By Michael Goldstein
By Dennis Romero
By Sarah Fenske
By Matthew Mullins
By Patrick Range McDonald
By LA Weekly
By Dennis Romero
By Simone Wilson
"It was particularly tragic because Christine had been very close to Lisa's family," Winter says. "The family felt like Mike did something to their daughter. How could he do this to her? There were definitely confrontations, a lot of them."
Daniels went to great lengths to shield Dillman from scrutiny. But Dillman avoided Daniels. LaCoe said Dillman told Daniels, "I don't even want to see you around the office unless I absolutely have to, and then I want to be as far away as possible. I don't want to be associated with it. I don't ever want to see you that way."
Daniels was crushed by Dillman's distance.
The same week as the divorce filing, Daniels suffered another blow. She covered a press conference for the L.A. arrival of British soccer superstar David Beckham. Also at the event was Paul Oberjuerge, a writer for the San Bernardino County Sun — and someone who didn't get Reilly's virtual memo to leave Daniels alone.
Oberjuerge took the opportunity to assess Daniels' transition. "She looks like a guy in a dress, pretty much," he wrote on the paper's Web site. "Except anyone paying any attention isn't going to be fooled — as some people are by veteran transvestites. Maybe this is cruel, but there were women in that room who were born women in body, as well as soul. And the difference between them and Christine was, in my mind, fairly stark. It seemed almost as we're all going along with someone's dress-up role-playing. ..."
The words greatly upset Daniels. Even an online outpouring of outrage on her behalf, which prompted The Sun to remove the post, didn't seem to make it better, because Oberjuerge had cut to the heart of one of the biggest issues for male-to-female transsexuals: whether they "pass."
"Christine probably had a fragile side that was in some ways quite feminine and in some ways quite attractive," LaCoe says. "She had a winsome side; she got her feelings hurt easily." (Oberjuerge, no longer with The Sun, did not respond to the Weekly's requests for comment.)
That setback notwithstanding, life remained largely upbeat for Daniels in the summer and fall of 2007. That September, she and Winter met well-known sex-change surgeon Dr. Marcie Bowers at a transgender conference in Atlanta known as Southern Comfort and, shortly thereafter, the friends had appointments to have sex-change surgeries on the same day in July 2008, at Bowers' Colorado clinic.
"That was something we were really excited about," Winter says. "Christine was so enthused by the female sex marker on her driver's license. It's a symbol of cultural acceptance."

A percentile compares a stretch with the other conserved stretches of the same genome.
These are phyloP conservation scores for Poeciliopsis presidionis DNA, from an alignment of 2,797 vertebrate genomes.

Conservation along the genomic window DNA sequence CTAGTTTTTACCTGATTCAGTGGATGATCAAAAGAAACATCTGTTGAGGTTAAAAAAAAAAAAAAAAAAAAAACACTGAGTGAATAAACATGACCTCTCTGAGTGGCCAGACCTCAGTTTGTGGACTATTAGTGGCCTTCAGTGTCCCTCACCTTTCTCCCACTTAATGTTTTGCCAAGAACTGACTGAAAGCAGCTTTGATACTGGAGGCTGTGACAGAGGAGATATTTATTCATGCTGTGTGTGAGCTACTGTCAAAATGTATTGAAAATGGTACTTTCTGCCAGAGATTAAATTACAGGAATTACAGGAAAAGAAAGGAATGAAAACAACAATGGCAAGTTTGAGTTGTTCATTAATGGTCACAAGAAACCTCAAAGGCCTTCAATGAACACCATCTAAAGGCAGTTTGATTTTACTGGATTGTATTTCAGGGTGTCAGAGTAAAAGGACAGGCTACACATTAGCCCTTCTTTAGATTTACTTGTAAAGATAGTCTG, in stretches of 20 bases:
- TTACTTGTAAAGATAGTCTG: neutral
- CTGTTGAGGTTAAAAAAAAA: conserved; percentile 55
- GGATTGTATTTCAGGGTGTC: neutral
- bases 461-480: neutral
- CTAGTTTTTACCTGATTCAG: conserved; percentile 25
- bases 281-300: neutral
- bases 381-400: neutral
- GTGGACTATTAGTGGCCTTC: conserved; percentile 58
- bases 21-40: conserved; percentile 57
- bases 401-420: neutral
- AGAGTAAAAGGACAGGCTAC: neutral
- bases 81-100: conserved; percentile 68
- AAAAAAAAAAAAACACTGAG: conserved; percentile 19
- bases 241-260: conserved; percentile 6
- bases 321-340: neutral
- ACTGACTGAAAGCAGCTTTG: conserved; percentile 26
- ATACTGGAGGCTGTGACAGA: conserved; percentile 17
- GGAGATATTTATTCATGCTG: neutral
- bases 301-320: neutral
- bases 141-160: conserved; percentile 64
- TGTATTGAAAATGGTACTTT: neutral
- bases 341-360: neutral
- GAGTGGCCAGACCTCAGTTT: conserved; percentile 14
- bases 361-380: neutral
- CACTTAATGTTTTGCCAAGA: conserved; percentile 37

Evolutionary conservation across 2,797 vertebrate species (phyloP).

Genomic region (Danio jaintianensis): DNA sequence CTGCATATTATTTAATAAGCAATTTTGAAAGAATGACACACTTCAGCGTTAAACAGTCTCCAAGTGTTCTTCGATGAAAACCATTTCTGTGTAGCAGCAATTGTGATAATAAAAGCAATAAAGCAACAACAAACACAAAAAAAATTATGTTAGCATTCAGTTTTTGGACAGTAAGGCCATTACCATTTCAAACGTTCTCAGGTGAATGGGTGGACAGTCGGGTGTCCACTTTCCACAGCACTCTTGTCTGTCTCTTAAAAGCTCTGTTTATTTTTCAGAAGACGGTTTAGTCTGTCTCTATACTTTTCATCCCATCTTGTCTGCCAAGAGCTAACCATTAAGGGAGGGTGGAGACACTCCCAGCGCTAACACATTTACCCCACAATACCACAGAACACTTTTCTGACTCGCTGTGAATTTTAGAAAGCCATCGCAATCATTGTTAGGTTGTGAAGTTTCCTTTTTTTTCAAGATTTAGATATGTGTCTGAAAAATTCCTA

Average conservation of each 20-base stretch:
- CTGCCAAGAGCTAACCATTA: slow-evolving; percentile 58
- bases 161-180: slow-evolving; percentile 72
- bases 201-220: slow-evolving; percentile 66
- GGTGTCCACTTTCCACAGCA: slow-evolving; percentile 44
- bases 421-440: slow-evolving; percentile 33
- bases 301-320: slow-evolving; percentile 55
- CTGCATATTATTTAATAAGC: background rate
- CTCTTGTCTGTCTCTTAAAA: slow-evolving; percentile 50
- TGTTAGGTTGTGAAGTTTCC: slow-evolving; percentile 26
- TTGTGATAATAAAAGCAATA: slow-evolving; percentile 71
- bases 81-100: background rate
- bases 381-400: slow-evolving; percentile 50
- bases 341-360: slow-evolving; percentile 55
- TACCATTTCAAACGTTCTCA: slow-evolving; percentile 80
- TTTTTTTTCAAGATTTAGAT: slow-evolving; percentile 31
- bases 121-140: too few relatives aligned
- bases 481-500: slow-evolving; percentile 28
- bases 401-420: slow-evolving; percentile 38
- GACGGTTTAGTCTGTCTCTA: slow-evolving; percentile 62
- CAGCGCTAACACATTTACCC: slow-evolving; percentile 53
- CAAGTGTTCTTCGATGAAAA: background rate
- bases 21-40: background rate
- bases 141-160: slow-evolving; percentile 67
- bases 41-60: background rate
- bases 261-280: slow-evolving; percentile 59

Bowers recalls her first meeting with Daniels, about whom she had heard a great deal. She sums up her impressions: "For as good as she looked, she seemed a little bit shy and insecure. But she was a lovely woman and seemed to have herself together."
In truth, the euphoria wave was cresting.
The first outward indication was a big one. Friends say it was a catalyst in her downfall. Others say it was merely a manifestation of Daniels' rising inner turmoil. The occasion was a disastrous photo shoot intended for Vanity Fair.
Shortly after Daniels' 50th birthday, in October, she went to the L.A. studio of photographer Robert Maxwell. Accounts of what occurred there vary so starkly that they are hard to reconcile.
Maxwell was unreachable by the Weekly but told the L.A. Times in March that he intended to shoot Daniels in a "conservative, classy-type look." He claimed that she was unstable and weepy, bawling that she was ugly.
"I was trying to say all the right things," Maxwell told the Times. "How do you tell someone who looks like a man, 'You're a beautiful woman'? I don't know." Vanity Fair reporter Evan Wright backed up Maxwell, telling the Times he feared Daniels was suicidal and pulled the plug on the piece because Wright, too, was unsure how to cover Daniels without disparaging her "fantasy conception ... [of] who she is."
This account infuriates Daniels' transgender confidantes. The sportswriter had told more than a half-dozen friends a very different version: that Maxwell's aim was to sex her up and that he pushed her to pose in provocative ways.
She had told her friends that, far from Wright calling off the piece, Daniels had to fight him to stop the project from moving forward. Winter and others, in fact, say they helped Daniels draft a letter demanding that Vanity Fair kill the piece.
Daniels described the event this way in an e-mail to Winter and other friends that week: "They promised me, and I quote, 'This will be done YOUR way, you will be happy and look beautiful.' It was a total debacle, probably the worst experience of my transition. [The] photographer apparently wanted to portray me as a man in a dress, my worst fear, as I expressed numerous times. I was in tears by the end of it and a wreck for three days afterward. I felt betrayed, totally abused, and very, very vulnerable and exposed and alone in the world."
Then things began to snowball.
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